The Escalade was more congruent with what you’d think Clif would drive, but this was a first for him. Within the past year, I noticed the Susan was also driving a new Lincoln. Now Clif is sporting an Escalade instead of an old truck. What did he know about retirement years that I didn’t know? I joking tell folks it is my intent that the last check I write bounce at the bank. Maybe Clif has the same intent?
In the course of the evening, Clif told Wayman that he’d recently sent me a picture from our working years together where I had long dark hair and a beard. Of course, I thought my hair was stylishly the correct length over my ears and my full beard was uniformly trimmed. Obviously at the time, I had a very different appearance than I now have. Wayman responded to Clif, “Let me tell you about the first time I met Don. He had that same appearance.”
He went on to infer that not all of the previous pastors at Henly had been the epitome of people you’d want to know as your best friend. He suggested that the previous pastor had the reputation for occasionally paddling his wife. How’s that for church discipline? I can promise you that something like that has never been a scenario in our household. I’m not even going there, but it would be the gateway to “death do us part.” The General wouldn’t put up with that for a minute. By the way, I’d be the newly departed and not fondly remembered.
At any rate, I was the new kid (pastor) on he block and I had not met Wayman before. He flew for Continental Airlines and he was often out of town. We both showed up for a workday at church. Needless to say, I didn’t fit the profile of what he was expecting. For one thing, I looked like a “hippie”. Those where his words, not mine. Secondly, he anticipated I’d hang around with my arms folded doing nothing while the other men worked. He anticipated I showed up just o wait for the fried chicken to be delivered at lunch. Honest to God, I’m not making this stuff up. That is what he actually said. He was shocked that I actually rolled up my sleeves and worked as hard as anyone else. Consequently, despite my appearance, he thought maybe there was hope for me.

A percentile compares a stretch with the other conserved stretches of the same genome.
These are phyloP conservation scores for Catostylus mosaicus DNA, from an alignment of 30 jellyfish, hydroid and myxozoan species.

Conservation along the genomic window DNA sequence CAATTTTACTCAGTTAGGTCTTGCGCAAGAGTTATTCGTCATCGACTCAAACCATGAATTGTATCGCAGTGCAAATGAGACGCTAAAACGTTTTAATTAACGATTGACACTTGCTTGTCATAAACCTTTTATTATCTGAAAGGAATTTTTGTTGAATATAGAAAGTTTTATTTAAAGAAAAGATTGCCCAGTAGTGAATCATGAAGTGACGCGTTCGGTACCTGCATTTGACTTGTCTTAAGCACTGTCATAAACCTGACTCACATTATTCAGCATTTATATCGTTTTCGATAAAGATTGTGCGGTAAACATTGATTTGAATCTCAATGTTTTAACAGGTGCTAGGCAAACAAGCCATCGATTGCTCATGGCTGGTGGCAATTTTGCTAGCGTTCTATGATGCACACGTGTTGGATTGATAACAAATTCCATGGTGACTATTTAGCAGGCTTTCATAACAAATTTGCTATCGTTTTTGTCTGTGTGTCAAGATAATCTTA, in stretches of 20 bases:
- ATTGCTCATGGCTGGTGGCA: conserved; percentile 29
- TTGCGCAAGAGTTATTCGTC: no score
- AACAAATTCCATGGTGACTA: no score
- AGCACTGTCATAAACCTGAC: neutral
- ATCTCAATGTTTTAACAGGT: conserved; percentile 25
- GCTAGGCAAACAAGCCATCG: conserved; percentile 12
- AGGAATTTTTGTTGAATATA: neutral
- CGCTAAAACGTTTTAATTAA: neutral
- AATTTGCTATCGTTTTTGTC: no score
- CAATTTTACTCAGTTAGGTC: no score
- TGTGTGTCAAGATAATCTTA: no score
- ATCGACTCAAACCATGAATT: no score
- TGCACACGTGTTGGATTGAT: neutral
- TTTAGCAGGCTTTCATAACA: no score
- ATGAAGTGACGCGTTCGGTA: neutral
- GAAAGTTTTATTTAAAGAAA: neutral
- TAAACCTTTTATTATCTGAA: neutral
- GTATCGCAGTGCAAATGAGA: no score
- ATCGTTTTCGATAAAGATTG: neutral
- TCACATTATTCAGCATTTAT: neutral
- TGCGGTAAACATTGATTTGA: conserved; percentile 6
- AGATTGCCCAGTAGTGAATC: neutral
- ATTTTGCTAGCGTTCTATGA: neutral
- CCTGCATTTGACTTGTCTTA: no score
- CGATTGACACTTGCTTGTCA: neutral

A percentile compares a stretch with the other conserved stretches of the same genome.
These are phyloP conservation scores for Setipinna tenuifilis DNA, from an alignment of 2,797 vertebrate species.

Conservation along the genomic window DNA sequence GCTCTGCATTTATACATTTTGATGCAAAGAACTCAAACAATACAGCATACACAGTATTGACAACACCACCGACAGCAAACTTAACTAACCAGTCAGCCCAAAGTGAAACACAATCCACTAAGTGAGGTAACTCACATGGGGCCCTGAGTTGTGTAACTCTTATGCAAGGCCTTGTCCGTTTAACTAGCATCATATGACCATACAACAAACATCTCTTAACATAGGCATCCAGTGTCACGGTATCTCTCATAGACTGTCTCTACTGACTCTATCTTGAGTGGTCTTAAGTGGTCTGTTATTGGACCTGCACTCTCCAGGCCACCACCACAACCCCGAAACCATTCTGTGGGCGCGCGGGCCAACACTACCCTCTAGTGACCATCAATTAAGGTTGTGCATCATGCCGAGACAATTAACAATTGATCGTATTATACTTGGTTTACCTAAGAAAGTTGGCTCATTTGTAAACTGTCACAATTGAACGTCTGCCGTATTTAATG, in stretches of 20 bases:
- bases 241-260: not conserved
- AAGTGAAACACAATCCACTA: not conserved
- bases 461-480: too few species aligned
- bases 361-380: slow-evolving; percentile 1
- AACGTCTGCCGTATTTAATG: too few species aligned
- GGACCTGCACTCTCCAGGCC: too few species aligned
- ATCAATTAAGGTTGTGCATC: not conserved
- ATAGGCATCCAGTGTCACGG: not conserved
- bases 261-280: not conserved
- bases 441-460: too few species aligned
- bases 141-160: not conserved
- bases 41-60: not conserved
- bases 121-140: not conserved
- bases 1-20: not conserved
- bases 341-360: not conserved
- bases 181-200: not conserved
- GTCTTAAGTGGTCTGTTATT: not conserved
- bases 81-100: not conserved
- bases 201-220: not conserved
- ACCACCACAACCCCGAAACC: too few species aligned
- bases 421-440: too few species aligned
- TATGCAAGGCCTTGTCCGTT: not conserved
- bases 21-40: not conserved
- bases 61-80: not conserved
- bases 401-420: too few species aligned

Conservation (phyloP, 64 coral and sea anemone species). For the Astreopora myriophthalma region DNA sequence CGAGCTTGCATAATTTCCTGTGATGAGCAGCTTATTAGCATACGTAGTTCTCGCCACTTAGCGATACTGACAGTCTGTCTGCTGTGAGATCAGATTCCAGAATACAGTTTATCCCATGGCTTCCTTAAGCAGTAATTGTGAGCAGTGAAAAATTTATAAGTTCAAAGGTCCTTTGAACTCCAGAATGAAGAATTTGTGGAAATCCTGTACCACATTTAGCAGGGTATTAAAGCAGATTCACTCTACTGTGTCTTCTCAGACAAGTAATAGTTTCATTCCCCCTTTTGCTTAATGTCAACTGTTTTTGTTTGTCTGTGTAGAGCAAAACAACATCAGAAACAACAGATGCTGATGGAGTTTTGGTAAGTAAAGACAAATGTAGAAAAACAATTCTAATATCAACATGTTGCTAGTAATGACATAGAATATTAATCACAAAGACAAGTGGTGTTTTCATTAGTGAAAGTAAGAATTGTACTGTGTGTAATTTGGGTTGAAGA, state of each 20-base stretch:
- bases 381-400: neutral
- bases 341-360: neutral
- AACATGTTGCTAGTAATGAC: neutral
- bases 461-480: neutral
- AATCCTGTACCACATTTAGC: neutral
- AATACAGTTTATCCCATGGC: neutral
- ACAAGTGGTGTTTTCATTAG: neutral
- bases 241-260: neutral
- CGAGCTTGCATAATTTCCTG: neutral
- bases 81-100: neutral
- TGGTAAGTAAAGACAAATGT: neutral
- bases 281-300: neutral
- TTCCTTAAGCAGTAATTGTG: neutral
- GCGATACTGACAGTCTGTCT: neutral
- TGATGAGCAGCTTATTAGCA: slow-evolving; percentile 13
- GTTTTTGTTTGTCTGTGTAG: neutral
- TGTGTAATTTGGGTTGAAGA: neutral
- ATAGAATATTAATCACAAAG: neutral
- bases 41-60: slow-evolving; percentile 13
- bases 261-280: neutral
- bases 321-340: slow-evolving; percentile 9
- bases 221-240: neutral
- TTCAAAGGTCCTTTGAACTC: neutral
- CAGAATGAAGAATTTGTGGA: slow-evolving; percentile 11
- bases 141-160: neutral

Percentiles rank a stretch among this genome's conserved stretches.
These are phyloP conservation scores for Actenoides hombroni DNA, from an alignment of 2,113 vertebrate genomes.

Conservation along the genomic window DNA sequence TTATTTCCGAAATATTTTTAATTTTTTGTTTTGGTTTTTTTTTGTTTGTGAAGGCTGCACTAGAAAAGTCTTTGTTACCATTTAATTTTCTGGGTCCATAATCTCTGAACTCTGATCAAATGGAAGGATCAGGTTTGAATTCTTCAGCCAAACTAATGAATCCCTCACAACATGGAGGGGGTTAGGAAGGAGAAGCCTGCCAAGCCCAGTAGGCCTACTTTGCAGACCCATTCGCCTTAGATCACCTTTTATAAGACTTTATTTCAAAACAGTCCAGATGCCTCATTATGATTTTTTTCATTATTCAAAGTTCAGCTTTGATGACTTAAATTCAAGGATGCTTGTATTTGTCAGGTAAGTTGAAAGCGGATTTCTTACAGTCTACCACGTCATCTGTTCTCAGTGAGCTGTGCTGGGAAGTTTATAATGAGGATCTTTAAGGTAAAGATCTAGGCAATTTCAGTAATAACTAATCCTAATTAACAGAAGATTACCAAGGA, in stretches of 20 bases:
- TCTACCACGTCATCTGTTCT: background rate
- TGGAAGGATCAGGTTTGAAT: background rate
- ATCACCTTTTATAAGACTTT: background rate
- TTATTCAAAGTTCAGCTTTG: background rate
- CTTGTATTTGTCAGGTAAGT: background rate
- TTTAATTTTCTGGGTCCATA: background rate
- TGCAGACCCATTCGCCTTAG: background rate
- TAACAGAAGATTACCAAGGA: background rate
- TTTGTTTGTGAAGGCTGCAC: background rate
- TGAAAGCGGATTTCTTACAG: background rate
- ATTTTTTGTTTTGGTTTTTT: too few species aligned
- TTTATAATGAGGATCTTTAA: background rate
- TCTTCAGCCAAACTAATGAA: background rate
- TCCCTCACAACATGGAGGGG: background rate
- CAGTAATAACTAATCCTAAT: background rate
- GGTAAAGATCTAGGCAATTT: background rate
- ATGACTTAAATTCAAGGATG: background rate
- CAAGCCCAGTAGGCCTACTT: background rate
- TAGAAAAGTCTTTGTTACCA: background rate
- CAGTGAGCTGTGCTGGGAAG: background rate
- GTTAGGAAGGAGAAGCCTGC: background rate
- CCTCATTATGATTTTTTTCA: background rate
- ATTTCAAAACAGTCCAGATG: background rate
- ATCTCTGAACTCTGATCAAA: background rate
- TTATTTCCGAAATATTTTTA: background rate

They say first impressions are lasting impressions. Do you remember the lyrics to Willie Nelson’s “Beware Of The Red Headed Stranger?” I didn’t form a lasting impression of Wayman during our first meeting at the workday at church. It was sometime later when his grandfather was hospitalized in San Antonio. When I arrived at the hospital to visit Mr. Lauren (his first name), a host of family members were gathered in the waiting room. Wayman said to his mother: “I bought a new suit this morning.” I’m thinking in the back of my mind, “Did he buy a suit to wear to his grandfather’s anticipated funeral? I’m praying the guy gets well. Wayman is planning on bidding farewell. We need to talk and get on the same page.”
Wayman’s mother asked her son: “What color is your new suit?” He responded “Green”. Are you kidding me? Actually, I’ve got a green suit now, but I didn’t have one back then. Nobody wore a green suit. (Green suit – red hair – go figure). His mother then asked: “Where did you buy it?” He responded: “I bought it at K-Mart”. Oh yeah, “Beware of the Red Headed Stranger” definitely served as a warning label to wrap around this guy like bubble wrap.
Of course, none of what he told his mother was true. He was just pulling her strings. He was also building a lasting impression with me. Despite that, I love the guy like my own brother. After all, his mother treated me like her son. Three quarters of a century sounds like a long time. Could Wayman really be that old? It obviously goes by quickly. I did the math in my head last night. Would you believe, Wayman and I have been the best of friends for over half his life?
Clif and I have known each other longer than that. He too, is someone I love and respect. Our friendship has been one of great value. I guess at the end of the day you could simply sum it up that we are “Three Amigos”.
All My Best!